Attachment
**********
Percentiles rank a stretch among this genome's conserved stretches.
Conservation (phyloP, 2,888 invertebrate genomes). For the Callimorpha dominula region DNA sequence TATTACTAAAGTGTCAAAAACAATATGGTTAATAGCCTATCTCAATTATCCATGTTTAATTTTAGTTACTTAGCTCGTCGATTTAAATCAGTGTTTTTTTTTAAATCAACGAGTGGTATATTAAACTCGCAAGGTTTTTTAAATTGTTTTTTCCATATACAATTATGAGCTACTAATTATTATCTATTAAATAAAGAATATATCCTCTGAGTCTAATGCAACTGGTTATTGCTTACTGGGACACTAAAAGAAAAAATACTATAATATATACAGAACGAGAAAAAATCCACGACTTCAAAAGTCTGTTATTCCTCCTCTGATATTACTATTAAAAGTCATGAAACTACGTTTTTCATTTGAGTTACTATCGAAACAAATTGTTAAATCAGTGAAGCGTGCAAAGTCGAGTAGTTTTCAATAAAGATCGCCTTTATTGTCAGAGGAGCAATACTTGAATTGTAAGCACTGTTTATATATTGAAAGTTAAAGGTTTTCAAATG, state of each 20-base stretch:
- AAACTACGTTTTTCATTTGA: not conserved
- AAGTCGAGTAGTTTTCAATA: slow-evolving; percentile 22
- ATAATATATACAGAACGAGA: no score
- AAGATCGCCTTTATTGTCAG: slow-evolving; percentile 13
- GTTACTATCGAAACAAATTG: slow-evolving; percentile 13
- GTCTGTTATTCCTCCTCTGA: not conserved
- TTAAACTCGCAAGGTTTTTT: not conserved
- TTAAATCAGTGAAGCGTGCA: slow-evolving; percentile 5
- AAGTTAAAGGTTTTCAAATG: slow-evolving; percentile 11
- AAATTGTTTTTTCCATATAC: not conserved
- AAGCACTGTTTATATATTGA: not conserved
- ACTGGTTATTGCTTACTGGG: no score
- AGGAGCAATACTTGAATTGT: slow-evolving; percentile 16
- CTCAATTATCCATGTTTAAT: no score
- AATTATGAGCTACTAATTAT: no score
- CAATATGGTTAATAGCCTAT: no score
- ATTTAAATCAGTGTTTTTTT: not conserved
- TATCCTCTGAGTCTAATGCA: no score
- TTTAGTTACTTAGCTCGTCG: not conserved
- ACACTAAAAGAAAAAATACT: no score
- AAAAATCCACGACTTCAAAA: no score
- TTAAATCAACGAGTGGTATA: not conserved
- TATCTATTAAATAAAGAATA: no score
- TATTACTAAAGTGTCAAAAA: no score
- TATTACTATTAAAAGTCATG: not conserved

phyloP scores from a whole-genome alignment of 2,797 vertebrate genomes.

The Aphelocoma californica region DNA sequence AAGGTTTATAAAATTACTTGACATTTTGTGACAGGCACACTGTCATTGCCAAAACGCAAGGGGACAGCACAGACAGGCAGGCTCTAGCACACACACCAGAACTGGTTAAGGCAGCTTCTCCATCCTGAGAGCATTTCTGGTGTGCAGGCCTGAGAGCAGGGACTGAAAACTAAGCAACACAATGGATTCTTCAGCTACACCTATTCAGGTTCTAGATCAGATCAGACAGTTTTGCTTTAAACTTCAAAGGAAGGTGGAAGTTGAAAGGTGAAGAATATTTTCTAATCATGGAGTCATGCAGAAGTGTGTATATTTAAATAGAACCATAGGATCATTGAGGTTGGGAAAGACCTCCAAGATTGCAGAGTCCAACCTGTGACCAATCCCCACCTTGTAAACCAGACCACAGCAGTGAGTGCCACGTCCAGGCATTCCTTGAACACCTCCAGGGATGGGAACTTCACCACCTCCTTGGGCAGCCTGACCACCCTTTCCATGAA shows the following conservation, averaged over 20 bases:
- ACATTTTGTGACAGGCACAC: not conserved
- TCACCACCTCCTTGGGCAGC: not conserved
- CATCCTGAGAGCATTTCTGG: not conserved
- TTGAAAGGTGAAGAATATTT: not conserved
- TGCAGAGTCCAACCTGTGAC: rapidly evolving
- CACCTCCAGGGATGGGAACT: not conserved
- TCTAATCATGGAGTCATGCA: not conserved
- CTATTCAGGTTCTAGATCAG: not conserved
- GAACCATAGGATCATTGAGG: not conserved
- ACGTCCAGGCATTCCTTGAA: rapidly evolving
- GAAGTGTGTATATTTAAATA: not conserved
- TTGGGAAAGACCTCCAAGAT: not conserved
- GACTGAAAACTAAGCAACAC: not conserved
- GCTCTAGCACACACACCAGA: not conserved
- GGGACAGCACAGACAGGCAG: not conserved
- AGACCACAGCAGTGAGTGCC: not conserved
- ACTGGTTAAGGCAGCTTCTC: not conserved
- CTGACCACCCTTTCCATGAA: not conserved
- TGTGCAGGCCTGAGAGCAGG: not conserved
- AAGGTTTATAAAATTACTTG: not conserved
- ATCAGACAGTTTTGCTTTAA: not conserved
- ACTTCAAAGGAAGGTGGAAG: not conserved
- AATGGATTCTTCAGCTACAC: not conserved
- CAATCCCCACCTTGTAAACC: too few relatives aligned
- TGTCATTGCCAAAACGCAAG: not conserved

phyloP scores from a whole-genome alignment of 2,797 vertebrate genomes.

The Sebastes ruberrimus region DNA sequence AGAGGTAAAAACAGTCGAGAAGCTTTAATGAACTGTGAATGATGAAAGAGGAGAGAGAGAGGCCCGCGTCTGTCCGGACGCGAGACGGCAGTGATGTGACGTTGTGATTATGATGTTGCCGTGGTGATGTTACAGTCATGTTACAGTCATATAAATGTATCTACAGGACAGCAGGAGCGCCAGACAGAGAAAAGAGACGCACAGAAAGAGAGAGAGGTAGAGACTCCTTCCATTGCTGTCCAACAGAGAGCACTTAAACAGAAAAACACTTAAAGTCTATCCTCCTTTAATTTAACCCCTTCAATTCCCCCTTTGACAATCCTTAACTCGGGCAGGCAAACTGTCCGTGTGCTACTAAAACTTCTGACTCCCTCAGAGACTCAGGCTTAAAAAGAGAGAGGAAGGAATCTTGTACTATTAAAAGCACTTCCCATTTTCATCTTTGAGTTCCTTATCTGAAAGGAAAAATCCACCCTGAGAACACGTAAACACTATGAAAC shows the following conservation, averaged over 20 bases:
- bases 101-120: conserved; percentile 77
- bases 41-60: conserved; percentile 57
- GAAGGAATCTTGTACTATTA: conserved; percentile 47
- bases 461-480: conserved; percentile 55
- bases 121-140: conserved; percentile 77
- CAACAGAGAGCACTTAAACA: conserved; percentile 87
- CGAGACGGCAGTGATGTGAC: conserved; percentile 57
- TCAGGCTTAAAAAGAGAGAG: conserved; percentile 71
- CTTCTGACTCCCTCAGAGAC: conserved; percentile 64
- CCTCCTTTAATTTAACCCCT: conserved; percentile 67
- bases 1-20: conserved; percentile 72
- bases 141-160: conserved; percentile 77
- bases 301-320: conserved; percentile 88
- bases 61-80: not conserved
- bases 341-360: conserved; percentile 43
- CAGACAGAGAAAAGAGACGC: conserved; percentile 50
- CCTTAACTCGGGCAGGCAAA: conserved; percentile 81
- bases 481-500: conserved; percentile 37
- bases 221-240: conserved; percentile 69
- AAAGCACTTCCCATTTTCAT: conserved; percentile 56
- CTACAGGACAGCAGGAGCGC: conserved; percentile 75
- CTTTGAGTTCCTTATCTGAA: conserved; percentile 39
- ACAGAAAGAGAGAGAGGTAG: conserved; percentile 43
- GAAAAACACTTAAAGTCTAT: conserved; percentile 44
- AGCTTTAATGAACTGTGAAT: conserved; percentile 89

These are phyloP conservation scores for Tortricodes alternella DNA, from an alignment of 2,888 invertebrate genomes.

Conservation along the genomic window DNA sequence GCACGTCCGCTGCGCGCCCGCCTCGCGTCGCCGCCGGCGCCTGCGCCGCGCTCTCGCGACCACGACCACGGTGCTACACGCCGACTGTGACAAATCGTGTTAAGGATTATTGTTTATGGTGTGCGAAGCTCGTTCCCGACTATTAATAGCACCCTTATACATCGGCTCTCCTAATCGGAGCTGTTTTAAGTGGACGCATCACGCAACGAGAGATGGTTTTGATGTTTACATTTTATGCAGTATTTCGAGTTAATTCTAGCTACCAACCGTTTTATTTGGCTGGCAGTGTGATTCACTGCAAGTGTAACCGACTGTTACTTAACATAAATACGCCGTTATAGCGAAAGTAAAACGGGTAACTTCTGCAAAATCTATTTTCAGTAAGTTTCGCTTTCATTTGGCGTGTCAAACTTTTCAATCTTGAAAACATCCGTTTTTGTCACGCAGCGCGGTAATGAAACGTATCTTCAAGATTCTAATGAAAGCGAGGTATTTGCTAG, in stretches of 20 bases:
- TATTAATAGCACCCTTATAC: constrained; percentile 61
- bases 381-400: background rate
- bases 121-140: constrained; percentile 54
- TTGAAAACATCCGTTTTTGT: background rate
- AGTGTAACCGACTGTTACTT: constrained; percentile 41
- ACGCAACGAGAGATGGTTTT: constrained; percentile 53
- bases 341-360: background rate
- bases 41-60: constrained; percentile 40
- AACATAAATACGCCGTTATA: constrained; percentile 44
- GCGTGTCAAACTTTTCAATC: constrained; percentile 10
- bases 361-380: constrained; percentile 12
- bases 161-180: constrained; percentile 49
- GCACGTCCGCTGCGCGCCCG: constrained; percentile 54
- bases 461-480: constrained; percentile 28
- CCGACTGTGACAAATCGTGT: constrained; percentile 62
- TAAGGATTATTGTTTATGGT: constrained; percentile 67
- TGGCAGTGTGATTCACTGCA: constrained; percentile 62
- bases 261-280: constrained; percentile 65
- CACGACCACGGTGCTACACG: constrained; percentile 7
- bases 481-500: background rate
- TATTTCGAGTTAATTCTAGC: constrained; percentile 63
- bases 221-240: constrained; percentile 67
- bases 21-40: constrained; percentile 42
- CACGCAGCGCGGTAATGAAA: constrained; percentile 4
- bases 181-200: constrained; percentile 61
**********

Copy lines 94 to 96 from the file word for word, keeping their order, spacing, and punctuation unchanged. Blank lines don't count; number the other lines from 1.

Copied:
- bases 361-380: constrained; percentile 12
- bases 161-180: constrained; percentile 49
- GCACGTCCGCTGCGCGCCCG: constrained; percentile 54